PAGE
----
The fantasy campaign I run is an ongoing project that is like an old friend to me. I named it A Light in the Darkness, because of the imagery associated with most fantasy genres I enjoy. Many of the hamlets, towns and cities in fantasy feel like waypoints in an otherwise inhospitable environment. Even the D&D DMG calls these places “points of light”. There always seems to be this constant fear of “darkness falling” and the dark itself, is almost entirely a place of absolute terror to the goodly heroes in the text who certainly aren’t from around there! But there are other reasons why A Light in the Darkness feels like an appropriate title and it has less to do with the fantasy genre. For starters, I want the decisions the party will make to become more and more important. Inevitably, these seem to be those that revolve around the ultimate fight, Good vs. Evil. It’s really the same in nearly all published campaign’s I’ve read. It’s a hero’s journey and one to me that literally is about what is inside of us, more than what is around us.
I’m sure every game master out there has wanted their groups to at some point come to at least appreciate the world they are building, if only to tear it down and kill all it’s dungeon monsters! Many of us perhaps though, like me, want our friends, in the form of imaginary elves, dwarves and minotaurs with battle axes to find something important in the journey. We want to create a story with them that is worthy of the time we spend together. A friend of mine once called this “shared storytelling” and it’s known in literature and other places.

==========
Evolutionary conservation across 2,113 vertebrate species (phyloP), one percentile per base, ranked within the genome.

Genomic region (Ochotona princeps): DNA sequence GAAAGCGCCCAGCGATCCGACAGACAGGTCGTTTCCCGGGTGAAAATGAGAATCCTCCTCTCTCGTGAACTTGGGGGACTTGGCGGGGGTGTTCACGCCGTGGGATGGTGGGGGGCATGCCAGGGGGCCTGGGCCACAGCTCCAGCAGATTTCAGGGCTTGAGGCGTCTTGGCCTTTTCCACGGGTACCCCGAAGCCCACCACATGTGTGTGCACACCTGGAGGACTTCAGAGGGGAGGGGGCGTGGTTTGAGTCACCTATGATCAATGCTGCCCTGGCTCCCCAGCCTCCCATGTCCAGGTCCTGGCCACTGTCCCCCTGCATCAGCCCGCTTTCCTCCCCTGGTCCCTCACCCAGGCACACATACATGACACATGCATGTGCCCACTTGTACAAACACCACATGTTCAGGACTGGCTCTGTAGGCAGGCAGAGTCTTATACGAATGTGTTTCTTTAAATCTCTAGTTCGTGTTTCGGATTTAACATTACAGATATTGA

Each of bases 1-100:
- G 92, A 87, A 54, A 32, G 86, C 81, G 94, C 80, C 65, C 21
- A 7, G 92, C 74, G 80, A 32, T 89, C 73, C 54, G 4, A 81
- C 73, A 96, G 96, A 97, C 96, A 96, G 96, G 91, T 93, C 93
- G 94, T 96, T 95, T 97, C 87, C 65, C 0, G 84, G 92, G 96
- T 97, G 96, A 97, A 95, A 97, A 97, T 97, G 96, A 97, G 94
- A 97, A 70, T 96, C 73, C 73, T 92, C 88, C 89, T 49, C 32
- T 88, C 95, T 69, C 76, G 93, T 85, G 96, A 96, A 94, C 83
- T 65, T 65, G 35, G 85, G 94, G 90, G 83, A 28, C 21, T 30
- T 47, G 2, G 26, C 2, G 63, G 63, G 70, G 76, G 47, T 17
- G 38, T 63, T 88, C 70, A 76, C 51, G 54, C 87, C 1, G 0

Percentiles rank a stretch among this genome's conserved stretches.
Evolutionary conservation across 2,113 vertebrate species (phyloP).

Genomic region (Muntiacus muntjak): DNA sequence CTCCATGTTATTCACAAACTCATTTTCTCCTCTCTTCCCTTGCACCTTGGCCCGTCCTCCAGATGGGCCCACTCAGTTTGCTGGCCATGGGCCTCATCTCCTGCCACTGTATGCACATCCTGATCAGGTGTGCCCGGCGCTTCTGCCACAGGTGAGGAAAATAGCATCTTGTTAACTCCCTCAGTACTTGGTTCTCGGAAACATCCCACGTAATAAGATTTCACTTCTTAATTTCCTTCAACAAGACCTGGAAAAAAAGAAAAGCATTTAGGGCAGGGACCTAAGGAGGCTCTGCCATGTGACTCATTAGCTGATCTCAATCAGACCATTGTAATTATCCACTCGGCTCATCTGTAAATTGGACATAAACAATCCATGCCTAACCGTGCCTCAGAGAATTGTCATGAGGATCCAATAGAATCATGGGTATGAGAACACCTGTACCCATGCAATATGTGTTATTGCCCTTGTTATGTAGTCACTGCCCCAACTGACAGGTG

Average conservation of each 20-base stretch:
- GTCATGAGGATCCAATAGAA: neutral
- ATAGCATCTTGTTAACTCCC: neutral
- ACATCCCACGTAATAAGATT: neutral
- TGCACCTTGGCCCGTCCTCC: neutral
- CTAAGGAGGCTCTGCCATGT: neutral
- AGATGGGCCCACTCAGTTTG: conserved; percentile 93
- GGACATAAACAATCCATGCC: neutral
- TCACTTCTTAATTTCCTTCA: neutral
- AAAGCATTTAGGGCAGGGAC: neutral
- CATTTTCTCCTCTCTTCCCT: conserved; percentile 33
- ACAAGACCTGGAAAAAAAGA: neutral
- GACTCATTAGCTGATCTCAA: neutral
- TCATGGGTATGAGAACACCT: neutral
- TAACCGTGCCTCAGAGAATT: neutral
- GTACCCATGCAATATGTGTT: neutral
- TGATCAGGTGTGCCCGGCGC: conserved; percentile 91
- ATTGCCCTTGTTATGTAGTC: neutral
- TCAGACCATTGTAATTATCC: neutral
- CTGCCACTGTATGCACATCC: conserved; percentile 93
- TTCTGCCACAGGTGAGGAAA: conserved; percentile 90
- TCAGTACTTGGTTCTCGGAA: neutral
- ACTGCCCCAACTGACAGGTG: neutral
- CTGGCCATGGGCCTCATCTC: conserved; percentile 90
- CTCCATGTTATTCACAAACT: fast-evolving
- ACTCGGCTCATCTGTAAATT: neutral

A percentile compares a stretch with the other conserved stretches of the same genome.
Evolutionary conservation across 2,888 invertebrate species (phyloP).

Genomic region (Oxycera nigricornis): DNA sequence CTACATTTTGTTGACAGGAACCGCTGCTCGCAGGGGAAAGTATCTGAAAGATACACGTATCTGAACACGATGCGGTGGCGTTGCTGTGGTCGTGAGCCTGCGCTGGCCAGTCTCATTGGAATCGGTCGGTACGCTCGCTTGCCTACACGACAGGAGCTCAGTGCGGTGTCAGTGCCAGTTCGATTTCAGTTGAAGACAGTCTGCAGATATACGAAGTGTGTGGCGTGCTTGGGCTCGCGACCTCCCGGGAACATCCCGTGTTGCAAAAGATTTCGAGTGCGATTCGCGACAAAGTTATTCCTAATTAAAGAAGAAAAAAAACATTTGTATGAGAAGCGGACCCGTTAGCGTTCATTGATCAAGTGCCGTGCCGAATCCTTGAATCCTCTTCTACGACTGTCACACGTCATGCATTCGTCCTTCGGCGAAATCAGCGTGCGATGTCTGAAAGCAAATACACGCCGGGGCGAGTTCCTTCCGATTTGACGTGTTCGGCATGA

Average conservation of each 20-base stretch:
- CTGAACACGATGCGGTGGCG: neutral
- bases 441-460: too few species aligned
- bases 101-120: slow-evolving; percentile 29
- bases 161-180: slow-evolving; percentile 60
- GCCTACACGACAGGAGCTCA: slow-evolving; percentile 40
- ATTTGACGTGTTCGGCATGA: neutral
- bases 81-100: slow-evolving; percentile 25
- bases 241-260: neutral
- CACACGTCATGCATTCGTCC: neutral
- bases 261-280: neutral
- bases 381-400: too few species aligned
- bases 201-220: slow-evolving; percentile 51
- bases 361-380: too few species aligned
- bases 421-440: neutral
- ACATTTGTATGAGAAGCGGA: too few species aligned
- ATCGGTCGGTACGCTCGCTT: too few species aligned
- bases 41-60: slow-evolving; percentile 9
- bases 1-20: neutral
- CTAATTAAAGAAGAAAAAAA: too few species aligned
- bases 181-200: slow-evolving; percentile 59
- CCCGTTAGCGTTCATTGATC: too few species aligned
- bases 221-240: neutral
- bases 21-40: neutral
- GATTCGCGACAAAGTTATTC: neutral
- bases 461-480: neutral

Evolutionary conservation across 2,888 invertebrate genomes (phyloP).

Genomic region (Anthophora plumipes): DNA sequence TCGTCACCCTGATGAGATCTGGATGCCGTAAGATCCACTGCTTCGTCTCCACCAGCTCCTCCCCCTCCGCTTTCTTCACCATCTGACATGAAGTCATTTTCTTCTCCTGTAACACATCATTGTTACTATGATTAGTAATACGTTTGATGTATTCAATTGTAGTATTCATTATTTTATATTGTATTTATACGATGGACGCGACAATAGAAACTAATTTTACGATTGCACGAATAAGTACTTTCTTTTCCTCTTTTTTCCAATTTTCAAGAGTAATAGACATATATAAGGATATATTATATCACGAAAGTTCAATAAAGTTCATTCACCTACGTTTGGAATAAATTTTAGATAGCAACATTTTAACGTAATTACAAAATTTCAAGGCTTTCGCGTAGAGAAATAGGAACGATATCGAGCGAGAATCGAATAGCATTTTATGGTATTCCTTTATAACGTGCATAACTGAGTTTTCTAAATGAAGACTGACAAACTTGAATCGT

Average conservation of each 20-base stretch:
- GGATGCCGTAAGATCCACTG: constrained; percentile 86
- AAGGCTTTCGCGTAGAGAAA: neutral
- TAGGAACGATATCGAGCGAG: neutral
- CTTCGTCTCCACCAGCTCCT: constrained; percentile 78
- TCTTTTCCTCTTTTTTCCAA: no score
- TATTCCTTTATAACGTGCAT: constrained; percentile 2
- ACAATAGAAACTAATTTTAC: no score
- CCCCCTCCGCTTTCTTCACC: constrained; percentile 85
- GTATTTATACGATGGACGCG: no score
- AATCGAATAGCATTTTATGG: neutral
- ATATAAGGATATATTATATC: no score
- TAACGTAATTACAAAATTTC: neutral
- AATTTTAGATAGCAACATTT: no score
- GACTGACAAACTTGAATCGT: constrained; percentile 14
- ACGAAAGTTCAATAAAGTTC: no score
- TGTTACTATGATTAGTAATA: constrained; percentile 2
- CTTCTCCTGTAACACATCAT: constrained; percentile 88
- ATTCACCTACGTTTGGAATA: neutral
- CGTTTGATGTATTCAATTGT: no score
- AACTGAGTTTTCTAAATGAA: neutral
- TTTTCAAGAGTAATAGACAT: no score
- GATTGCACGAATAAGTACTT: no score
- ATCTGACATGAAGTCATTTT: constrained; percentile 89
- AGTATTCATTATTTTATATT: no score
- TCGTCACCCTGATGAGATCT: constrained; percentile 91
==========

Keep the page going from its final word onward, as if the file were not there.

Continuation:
Fantasy to me, maybe thanks to Tolkien, maybe thanks to the monsters I loved reading about in books about ancient Greece for example, feels like it’s the most connected with mythology even though archetypes, as my amazing mythology professor taught me once, are found throughout literature of all kinds. Each fantasy world has to build their mythology I suppose, and even though the literal journeys they take are what we talk about, I don’t think that is why we are so captivated by them. And I wonder sometimes if we don’t enjoy it so much, just as we enjoy reading novels that feature a similar path, because of our own paths in life.
It seems to me, the more I read about our own world’s history, the more I see people are constantly waging a mental war, and sometimes physical ones, between that which they call good, and that which they call evil. United we stand, divided we fall. Strength through discipline. Pride comes before a fall. To the victor go the spoils. Each life story is a lesson, and each lesson is a small part of what makes us, us, at any one point in the collective. One might even say it is the great driving force of the human race. A mythology teacher once told me it is the defining characteristic of our race to seek order, to eliminate chaos whenever and wherever we can. Depending on your point of view, I suppose that chaos could be “good”, or that could be “bad”.
I thought then that I would explain, maybe just to myself, I am not really sure, how the concept of A Light in the Darkness came to be. In short, I see it as none other than one piece in a great woven puzzle of stories meant to find the human condition, and the battle we wage daily in order to separate order from chaos in our lives.